"You know how to speak in the presence of royalty," he observed, his voice sounding impressed, as he placed a hand on the side of her body opposite from where he sat. Despite his gentleness, this kind of bridge he formed over her with his arm, it felt like a cage. For she was trapped now, trapped in his nearness, in his eyes, in his voice. Trapped in the cool, pleasant spring breeze that was his breath.

What an incredible, miraculous, glorious creature he was. To affect her so. She who had seen and felt all, she who had read the lives of millions in one glance into their minds. And there he was, a complete mystery. She couldn't get anything out of his mind. It was closed in a way she had never encountered with vampiri. Because he wasn't of her kind, she couldn't pick up anything at all from him, not even the slightest sliver of information.

"What is it you want from me," she gasped breathily, her words still in a respectful cadence, though she dropped any honorable address.

"You are what I want," he replied, "I want you to join me."

"Why me?" Vanja asked, struggling to keep her voice even, feeling that comfortable meadow breeze on her face again when he spoke.

"You have all the characteristics of a useful ally," he stated a little too matter-of-factly. "And you intrigue me," he added with a much more personal tone in his voice.

"How so?"

"In your existence you've been given title, land, and enough riches to satisfy anyone for many lifetimes. You were even offered a throne once. But you abandon your good fortune time and again. You seem to care little for power, and yet you willingly sacrifice a part of yourself, for that."

Nuada meant, of course, Vanja's eye. Several years before, Vanja had cut out her left eye on the battlefield to replace it with the Eye of Fire, an ancient gemstone of devastating power. With her vampiric regenerative abilities, she now looked as though she simply had one red, albeit pupil-less, eye to accompany her other naturally green one.

"I wish to understand these things," Nuada continued. "It seems there is something that means more to you, and I would like to know what it is."

"So you may use it for your own ends?" Vanja accused quickly, surprising herself with her aggressiveness.

Nuada smirked again, then chuckled, softly but heartily. "You needn't read my mind to see right through me. I am impressed. Yes, I know that your lust for battle will be useful to me. But I won't lie. There is more than one personal end I wish to fulfill when I offer you a place in my ranks."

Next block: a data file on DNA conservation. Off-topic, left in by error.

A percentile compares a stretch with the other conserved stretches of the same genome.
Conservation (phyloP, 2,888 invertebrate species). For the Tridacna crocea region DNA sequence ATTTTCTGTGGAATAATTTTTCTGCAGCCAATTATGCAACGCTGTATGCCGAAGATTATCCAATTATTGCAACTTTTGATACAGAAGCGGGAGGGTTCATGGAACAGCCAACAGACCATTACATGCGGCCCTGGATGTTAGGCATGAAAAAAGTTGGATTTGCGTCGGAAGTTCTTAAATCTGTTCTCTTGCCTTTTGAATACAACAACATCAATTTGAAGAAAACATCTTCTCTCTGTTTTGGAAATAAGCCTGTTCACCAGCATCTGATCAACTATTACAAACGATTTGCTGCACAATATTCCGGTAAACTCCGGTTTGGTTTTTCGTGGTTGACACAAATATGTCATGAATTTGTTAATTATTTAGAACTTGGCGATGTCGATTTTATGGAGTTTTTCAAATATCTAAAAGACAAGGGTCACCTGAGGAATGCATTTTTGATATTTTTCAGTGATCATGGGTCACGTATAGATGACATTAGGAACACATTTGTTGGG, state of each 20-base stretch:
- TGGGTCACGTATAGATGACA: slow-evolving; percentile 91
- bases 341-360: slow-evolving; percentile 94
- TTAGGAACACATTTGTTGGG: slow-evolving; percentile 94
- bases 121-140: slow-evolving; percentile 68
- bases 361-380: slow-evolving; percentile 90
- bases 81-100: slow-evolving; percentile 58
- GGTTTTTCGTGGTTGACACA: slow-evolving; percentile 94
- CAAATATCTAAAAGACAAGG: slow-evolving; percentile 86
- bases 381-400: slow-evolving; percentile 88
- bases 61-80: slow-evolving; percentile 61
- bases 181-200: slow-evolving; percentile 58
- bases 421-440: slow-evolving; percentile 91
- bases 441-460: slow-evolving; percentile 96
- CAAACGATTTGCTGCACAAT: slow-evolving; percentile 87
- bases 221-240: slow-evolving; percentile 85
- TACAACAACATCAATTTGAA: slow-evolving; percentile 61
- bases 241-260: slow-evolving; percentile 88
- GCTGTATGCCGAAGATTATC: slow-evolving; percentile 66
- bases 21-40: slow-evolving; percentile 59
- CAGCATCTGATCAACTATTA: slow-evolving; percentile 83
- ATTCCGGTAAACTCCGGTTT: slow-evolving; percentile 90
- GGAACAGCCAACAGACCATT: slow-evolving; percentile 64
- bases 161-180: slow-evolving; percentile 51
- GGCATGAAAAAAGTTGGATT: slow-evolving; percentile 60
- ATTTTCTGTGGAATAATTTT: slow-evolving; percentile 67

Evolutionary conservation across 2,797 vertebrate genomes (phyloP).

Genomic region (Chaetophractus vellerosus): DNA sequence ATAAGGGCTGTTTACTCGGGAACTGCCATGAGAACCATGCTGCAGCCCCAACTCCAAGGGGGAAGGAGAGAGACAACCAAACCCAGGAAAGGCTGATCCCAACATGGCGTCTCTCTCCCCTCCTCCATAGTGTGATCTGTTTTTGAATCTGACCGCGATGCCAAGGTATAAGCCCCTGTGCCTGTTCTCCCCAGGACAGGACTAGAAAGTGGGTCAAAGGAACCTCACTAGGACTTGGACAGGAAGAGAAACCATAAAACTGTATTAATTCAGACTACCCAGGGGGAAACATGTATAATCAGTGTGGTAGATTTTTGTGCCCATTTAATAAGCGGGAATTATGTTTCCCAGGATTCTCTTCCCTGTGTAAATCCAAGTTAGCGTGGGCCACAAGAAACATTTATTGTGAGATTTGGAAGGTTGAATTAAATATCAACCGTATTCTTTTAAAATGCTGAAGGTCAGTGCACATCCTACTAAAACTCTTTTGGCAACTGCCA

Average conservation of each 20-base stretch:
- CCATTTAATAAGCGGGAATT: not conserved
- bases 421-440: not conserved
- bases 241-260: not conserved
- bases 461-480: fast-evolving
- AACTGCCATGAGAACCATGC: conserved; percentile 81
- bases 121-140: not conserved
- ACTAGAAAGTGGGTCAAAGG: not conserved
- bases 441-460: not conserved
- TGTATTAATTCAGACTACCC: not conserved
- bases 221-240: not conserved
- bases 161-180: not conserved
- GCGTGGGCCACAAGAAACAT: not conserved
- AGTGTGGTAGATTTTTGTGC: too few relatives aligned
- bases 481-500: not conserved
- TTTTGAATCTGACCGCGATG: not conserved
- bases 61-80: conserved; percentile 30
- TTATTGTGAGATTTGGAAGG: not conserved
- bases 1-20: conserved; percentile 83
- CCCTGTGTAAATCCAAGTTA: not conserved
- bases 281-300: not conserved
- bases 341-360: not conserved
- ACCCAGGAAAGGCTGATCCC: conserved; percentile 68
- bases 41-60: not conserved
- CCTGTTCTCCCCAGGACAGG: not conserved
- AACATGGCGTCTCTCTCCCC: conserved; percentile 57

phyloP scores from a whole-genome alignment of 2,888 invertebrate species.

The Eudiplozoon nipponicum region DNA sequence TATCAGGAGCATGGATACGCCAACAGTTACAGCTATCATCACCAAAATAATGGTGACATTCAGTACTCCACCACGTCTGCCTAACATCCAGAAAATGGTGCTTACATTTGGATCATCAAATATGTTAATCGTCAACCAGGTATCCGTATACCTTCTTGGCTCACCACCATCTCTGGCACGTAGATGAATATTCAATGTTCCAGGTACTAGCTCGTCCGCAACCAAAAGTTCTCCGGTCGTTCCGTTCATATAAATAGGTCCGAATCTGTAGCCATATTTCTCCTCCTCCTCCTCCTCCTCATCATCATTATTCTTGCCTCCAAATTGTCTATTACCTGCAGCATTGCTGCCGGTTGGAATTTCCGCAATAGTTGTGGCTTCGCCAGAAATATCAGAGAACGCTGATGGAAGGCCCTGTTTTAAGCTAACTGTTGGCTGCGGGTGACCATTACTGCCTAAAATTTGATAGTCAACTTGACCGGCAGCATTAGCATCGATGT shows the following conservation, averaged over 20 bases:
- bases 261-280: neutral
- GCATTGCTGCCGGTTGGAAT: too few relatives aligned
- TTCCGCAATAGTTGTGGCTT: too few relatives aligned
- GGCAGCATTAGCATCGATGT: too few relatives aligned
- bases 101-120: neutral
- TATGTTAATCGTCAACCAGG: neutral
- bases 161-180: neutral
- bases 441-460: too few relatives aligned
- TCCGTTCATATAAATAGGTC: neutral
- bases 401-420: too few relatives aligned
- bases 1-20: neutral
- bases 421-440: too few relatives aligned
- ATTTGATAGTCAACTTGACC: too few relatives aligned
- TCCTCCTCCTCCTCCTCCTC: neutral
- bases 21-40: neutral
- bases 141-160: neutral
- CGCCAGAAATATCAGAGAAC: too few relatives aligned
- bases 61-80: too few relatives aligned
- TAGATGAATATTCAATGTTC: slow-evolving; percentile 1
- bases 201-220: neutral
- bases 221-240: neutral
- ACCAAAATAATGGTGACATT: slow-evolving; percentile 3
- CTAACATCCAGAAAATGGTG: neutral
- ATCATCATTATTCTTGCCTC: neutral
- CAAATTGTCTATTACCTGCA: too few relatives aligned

"And what place would that be?" Vanja snapped, convinced now that Nuada simply wanted her to switch sides, perhaps to have someone to watch the BPRD closely for him. And that, of course, wouldn't happen.

Nuada leaned closer, mere inches between their faces.

"By my side," he whispered, his breath cool to her skin and floral to her senses.

Vanja scoffed. "Who are you and what do you want from me?" she demanded, dropping the archaic pleasantries altogether.

Nuada's manner changed with hers. The arm that he had used to cage her body close to his he now raised, a strong hand instantaneously gripping her face, fingers spread across her cheek and thumb under her chin. The action was more for intimidation than threat, obviously. There was nothing he could do to her and they both knew it.

"You are a child compared to me," he told her, the commander and king that he was coming out in his voice now. "But you are strong, and I have watched you. I may not need a living army, but I do need a living court. I need loyalties. And eventually, I will need a queen."

"What for? I couldn't give you heirs," Vanja replied coolly, the pressure he was putting on her throat having no affect whatsoever on her.

"I think you'd be surprised what you could do. In my world." He moved even closer, whispering directly into her ear, "be stubborn with me if you like, but think about it. Ask yourself what about this world is worth saving."

And then he was gone. Faster than even Vanja's vampiric senses could register.


When she finally did find rest, he was there in her dreams. Like most vampiri, Vanja didn't dream anymore. She missed dreams, like many others did, but the advantage to being denied dreams, was that whenever a vampire did dream, it was like an alarm for danger. Because dreams didn't come naturally for vampiri, obviously, when a vampire dreamt, it was because someone else was putting the dreams there. Vanja had before suffered aggressive bouts of memories returning to her while she slept. But she had never experienced anything like this in her vampiric years.

At first, it was truly a dream. Finding herself in a sunlit meadow clearing. The trees the brightest, most vibrant green - a color she doubted reality could fathom. The flowers all shapes and sizes and of colors that stretched beyond imagination. The sun warmed her skin, heated it. But in the most comfortable way. Her hair seemed weightless in the warm sun and the sweet breeze, in a way that was almost like being underwater. Her vampiric skin, usually unaffected by the elements, was ultra sensitive to even the slightest rustle of wind. She wore little - a simple, lightweight, ankle-length, almost-transparent gown with a wide collar that hung low around her shoulders. Markedly dream-like, Vanja could not distinguish the color of the dress. It seemed toned to her skin, but her skin seemed a color of a warmer tone, more pinkish, more alive.